Image from page 108 of "A book of Highland minstrelsy" (1846)

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Where: Taybridge Drive, Aberfeldy PH15 2FG, UK

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When: 01 January 1846

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Identifier: bookofhighlandmi00ogilrich
Title: A book of Highland minstrelsy
Year: 1846 (1840s)
Authors: Ogilvy, Eliza Ann Harris Dick McIan, Robert Ronald, d. 1856
Publisher: London, G.W. Nickisson
Contributing Library: University of California Libraries
Digitizing Sponsor: Internet Archive

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Text Appearing Before Image:
r. It was generally considered to have aninfluence quite destructive of evil spells; and the fairies, when engaged intheir predatory excursions, w^ere often baffled by the intervention of astream. The Tahusk was the spirit-voice heard before a death. Sometimes itwas like a human voice, but more frequently it Avould seem to comefrom the wild birds, whose mournfully piercing notes rung at eveningover the mountains. From whatever quarter, however, it arose, therewas always something unearthly in the tones by which the warning ofdeath could be distinguished. The corncraik was one of those birdswhose cry was particularly ominous. The Brig of Tay, built by Marshal Wade on the great military roadconstructed after Earl Mars insurrection in 1715, is a massive and ancientlooking structure — older, indeed, in appearance than it is in reality. Itspans the river at a wide reach near the town of Aberfeldy, and formsone of the most picturesque objects in the rich and luxuriantly woodedVale of Tay.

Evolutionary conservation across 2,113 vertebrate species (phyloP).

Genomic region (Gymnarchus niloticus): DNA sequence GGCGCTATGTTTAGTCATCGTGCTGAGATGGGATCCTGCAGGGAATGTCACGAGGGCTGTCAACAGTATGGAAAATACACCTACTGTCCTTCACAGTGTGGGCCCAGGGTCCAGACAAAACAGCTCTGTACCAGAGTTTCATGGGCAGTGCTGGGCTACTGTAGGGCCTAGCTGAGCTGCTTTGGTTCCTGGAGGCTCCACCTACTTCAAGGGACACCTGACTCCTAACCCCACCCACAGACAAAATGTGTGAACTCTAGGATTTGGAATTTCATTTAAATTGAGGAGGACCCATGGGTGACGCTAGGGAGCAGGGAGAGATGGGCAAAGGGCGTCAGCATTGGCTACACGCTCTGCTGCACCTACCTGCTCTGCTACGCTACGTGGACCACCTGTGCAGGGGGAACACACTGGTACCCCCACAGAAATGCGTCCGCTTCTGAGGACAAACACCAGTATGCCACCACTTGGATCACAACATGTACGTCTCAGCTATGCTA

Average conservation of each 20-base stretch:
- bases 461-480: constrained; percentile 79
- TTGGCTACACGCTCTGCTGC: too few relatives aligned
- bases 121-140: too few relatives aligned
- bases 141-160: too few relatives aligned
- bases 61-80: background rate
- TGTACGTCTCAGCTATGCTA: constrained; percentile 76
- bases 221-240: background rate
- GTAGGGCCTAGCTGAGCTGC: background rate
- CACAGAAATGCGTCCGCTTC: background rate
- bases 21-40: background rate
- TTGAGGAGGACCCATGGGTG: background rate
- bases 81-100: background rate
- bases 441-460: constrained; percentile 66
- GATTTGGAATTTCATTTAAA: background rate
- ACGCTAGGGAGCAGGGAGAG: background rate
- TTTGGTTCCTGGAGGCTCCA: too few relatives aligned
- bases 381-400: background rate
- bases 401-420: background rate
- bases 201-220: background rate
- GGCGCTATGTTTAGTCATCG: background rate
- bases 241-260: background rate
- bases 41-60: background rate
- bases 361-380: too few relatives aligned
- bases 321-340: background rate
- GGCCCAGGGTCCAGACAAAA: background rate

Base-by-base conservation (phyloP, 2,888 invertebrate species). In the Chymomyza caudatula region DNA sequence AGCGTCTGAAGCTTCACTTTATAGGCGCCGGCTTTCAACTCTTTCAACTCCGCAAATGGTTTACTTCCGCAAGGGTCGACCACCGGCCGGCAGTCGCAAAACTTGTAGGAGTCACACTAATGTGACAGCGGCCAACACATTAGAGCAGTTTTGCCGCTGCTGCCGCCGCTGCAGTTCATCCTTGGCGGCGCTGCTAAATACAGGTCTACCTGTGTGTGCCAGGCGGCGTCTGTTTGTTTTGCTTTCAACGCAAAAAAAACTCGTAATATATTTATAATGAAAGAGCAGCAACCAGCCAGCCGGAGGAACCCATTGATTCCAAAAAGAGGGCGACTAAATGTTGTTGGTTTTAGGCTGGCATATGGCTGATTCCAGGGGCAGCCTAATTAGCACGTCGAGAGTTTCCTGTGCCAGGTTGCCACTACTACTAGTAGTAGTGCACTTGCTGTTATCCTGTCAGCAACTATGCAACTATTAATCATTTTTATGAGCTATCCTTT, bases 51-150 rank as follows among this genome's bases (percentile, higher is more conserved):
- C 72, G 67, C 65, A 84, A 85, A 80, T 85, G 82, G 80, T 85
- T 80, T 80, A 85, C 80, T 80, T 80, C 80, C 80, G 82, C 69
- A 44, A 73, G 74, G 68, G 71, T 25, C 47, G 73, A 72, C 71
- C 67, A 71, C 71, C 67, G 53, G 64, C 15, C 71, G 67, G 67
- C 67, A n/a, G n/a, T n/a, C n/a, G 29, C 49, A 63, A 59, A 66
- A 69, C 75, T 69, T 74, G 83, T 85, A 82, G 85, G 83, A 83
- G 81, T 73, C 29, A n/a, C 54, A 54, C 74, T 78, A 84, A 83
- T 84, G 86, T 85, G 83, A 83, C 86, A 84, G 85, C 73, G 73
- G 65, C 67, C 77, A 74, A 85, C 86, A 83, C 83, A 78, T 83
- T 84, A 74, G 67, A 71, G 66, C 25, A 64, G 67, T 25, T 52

Text Appearing After Image:
THE PARTING ON THE BRIG. Oh ! Hamish, lover of my youth and husband of my vows,When shall I loose the maiden snood from these betrothed brows ?When will you clasp your mournful bride, whose hopes in absence wane ?For they who parted on a brig maun never meet again ! It was upon the Brig of Tay ye took the bountith fee, It was upon the Brig of Tay ye looked your last on me; A year hath dragged its heavy course since that ill-omened night. But heavier weigh upon my soul the bodings of a fight. 96 Ci)t ^Parting on t!)f 53ng. The shearing in onr harvest-field sped busily that day, When ye were sent with horse and cart down to the Brig of Tay ; There sold ye birthright liberty for less than Esaus hire, Nor thought of Elsie Robertson, your minnie, or your sire. Your tongue was slow to tell the tale that saddened your return, Ye came not to our trysting-tree that grows beside the burn ; In silence ye departed from the home where ye were bred, And streaming were your minnies eyes, and bowed y

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bookidbookofhighlandmi00ogilrich bookyear1846 bookdecade1840 bookcentury1800 bookauthorogilvyelizaannharrisdick bookauthormcianrobertronaldd1856 bookpublisherlondongwnickisson bookcontributoruniversityofcalifornialibraries booksponsorinternetarchive bookleafnumber108 bookcollectioncdl bookcollectionamericana

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3 years ago a contributor from Aberfeldy, United Kingdom suggested this image location is 56.6214, -3.87366